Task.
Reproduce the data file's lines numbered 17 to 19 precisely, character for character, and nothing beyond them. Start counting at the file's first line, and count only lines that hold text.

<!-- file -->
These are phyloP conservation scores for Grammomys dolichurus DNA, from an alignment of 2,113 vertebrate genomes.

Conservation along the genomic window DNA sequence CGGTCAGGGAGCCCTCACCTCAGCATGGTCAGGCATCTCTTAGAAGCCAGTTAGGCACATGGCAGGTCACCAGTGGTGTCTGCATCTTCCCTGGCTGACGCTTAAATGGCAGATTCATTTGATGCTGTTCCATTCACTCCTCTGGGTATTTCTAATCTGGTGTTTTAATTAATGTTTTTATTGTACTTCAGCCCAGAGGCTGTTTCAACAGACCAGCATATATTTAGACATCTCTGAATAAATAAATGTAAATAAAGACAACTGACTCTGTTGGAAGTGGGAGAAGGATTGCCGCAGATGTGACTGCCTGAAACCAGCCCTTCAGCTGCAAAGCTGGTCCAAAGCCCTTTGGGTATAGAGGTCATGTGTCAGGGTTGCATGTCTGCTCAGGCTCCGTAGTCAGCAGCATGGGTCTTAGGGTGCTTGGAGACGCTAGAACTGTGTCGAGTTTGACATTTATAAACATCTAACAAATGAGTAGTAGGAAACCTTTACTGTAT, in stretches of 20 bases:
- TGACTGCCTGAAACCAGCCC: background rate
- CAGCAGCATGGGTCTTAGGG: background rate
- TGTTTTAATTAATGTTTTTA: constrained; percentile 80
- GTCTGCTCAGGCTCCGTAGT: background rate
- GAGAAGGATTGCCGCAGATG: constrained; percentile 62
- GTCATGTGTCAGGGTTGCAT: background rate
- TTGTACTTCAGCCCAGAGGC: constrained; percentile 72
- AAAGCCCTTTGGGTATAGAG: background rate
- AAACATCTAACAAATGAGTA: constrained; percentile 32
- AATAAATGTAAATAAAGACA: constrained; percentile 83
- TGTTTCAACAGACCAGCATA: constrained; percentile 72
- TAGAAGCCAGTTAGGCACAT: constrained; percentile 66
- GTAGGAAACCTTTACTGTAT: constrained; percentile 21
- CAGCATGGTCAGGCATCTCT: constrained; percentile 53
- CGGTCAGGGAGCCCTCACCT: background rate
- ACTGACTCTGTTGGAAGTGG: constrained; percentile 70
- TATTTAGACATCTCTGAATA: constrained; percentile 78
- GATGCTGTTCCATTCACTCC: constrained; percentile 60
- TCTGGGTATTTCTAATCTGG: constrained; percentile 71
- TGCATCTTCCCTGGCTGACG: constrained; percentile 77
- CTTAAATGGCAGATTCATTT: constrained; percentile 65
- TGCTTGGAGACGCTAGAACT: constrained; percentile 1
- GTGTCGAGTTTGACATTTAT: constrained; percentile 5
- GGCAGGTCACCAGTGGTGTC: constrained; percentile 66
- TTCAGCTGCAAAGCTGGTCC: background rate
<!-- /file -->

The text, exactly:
- CGGTCAGGGAGCCCTCACCT: background rate
- ACTGACTCTGTTGGAAGTGG: constrained; percentile 70
- TATTTAGACATCTCTGAATA: constrained; percentile 78